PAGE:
Family Day fun provides Liverpool Arab Arts Festival (LAAF) 2018 with a vibrant finale
The UK’s biggest annual festival of Arab art and culture closed its 20th anniversary festival with a vibrant and unforgettable celebration at the Sefton Park Palm House.
Visitors descended in their thousands on Sefton Park’s iconic Palm House on Sunday 15 July for Liverpool Arab Arts Festival (LAAF)’s Family Day celebrations, bringing its 20th anniversary festival to a close with the vibrant and uplifting finale event.
The day began with Simo Lagnawi & Gnawa London bursting into the venue in a riot of colour to perform Gnawa, the music of formerly enslaved black Africans, to a packed Palm House. Within minutes the audience was clapping along to the beats and entrancing vocals which reflect the unstoppable expression of freedom and liberation that Gnawa brings.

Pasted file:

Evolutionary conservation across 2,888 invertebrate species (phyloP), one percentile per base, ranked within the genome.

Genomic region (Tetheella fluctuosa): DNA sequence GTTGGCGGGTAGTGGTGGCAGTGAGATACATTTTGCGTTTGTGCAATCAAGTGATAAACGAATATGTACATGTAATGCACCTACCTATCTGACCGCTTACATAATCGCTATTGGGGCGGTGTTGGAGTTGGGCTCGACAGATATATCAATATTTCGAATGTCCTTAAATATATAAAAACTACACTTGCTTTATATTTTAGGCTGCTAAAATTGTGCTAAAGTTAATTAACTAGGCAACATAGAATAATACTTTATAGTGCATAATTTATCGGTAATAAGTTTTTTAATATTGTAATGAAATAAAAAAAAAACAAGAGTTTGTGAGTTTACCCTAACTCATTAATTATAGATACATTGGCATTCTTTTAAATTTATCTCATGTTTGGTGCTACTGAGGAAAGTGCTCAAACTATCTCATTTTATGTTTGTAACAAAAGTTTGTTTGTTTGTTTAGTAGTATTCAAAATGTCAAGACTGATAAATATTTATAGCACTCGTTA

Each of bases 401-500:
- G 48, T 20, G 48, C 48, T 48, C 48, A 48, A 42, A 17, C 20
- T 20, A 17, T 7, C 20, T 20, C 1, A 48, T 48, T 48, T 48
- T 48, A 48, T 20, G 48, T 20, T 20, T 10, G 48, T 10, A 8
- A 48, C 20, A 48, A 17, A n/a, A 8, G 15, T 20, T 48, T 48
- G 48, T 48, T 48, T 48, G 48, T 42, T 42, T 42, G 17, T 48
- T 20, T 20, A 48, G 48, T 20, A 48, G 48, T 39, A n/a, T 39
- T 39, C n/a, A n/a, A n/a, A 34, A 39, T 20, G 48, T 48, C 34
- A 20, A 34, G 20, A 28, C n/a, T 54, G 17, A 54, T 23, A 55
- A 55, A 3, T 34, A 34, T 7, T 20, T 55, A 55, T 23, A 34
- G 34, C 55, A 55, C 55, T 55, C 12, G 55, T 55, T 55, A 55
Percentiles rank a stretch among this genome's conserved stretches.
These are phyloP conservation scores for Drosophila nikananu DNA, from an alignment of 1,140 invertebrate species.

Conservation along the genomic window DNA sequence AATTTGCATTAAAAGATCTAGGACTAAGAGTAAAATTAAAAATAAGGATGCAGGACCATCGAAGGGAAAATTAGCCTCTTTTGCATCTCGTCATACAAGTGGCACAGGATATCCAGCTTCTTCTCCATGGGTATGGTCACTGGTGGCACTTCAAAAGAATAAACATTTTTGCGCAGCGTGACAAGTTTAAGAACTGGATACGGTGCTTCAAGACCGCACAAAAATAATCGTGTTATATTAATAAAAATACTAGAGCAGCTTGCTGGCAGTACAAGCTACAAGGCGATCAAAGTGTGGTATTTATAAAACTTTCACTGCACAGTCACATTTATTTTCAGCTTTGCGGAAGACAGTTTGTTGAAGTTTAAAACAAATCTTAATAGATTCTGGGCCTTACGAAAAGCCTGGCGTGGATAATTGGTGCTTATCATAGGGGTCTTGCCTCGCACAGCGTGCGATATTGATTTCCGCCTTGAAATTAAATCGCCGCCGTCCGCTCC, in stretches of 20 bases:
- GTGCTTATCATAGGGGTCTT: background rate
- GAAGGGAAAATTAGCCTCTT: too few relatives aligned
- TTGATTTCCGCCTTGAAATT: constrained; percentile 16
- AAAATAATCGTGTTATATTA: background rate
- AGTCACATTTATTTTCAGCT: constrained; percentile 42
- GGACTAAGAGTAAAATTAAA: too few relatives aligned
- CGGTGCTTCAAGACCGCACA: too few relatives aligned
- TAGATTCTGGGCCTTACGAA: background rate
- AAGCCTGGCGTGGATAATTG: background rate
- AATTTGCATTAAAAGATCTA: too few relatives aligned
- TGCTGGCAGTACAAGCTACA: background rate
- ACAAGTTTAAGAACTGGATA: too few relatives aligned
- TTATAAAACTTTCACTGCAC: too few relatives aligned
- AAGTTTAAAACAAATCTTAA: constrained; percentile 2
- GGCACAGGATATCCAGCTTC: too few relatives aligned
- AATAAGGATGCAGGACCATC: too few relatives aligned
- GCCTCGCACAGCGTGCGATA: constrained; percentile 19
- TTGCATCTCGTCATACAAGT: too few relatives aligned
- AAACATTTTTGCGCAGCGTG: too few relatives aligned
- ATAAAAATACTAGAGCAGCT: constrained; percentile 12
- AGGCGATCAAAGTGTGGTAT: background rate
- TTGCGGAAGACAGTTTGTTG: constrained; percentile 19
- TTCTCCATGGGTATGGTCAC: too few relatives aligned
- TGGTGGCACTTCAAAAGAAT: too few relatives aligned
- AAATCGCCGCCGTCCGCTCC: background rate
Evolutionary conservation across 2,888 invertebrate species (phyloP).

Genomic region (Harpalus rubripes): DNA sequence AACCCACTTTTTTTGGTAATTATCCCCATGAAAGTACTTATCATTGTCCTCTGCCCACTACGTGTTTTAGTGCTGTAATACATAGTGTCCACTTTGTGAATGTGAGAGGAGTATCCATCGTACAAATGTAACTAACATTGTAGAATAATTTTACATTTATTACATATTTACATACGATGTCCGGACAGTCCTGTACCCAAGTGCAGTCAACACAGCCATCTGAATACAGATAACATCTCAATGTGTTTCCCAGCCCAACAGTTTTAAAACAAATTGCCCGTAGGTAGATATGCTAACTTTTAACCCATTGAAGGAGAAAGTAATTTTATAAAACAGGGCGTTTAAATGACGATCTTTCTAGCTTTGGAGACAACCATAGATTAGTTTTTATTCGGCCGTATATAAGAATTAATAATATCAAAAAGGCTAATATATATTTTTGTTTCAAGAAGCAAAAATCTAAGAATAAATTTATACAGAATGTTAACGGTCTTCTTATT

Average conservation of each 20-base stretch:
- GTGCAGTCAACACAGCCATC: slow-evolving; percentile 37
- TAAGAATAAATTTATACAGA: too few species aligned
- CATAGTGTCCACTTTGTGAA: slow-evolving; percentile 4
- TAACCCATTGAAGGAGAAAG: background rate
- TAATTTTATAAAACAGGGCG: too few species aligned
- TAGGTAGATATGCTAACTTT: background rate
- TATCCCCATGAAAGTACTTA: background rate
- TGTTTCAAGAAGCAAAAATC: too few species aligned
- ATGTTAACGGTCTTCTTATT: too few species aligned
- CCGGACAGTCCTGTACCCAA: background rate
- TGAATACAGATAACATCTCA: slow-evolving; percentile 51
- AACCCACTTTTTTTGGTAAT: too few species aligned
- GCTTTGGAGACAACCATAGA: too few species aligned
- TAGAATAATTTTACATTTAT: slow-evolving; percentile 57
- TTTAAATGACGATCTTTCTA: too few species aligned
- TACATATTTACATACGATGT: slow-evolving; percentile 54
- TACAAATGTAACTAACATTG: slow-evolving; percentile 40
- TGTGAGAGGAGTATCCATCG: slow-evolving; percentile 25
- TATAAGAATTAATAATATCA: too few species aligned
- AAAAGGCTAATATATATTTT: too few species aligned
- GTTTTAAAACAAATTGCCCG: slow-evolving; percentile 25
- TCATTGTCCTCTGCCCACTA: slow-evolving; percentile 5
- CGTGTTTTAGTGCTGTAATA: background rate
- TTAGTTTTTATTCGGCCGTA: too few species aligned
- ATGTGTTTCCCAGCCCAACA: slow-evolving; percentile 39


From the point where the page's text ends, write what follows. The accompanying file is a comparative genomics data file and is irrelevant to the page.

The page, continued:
The world-class Arab musical line up continued with performances from festival favourite, Danish-Palestinian percussionist Simona Abdallah, who brought the audience to its feet with the unmistakable beat of her Arab Darbuka drum.
The dancing continued as the London Syrian Ensemble, a collective of some of Syria’s finest musicians based in the UK, and The Yemeni Musical Group took to the stage to delight visitors at the much-loved final day of the festival.
Throughout the day, guests of all ages and from diverse backgrounds also enjoyed folktales from the Arab world from LAAF’s storyteller in residence Alia Alzougbi. There were also stalls selling traditional goods, Henna painting and delicious Arab foods on offer – as well as ice cream to help visitors to stay cool in the glorious sunshine.
A perfect conclusion to the ten-day programme, the Family Day gave visitors the chance to continue embrace the theme of the festival ‘What Do I Know?’, encouraging audiences from all backgrounds to step away from the assumptions made around Arab life and explore its reality through the lived experience, expressed through diverse art forms of music, dance, visual art, theatre, film and spoken word.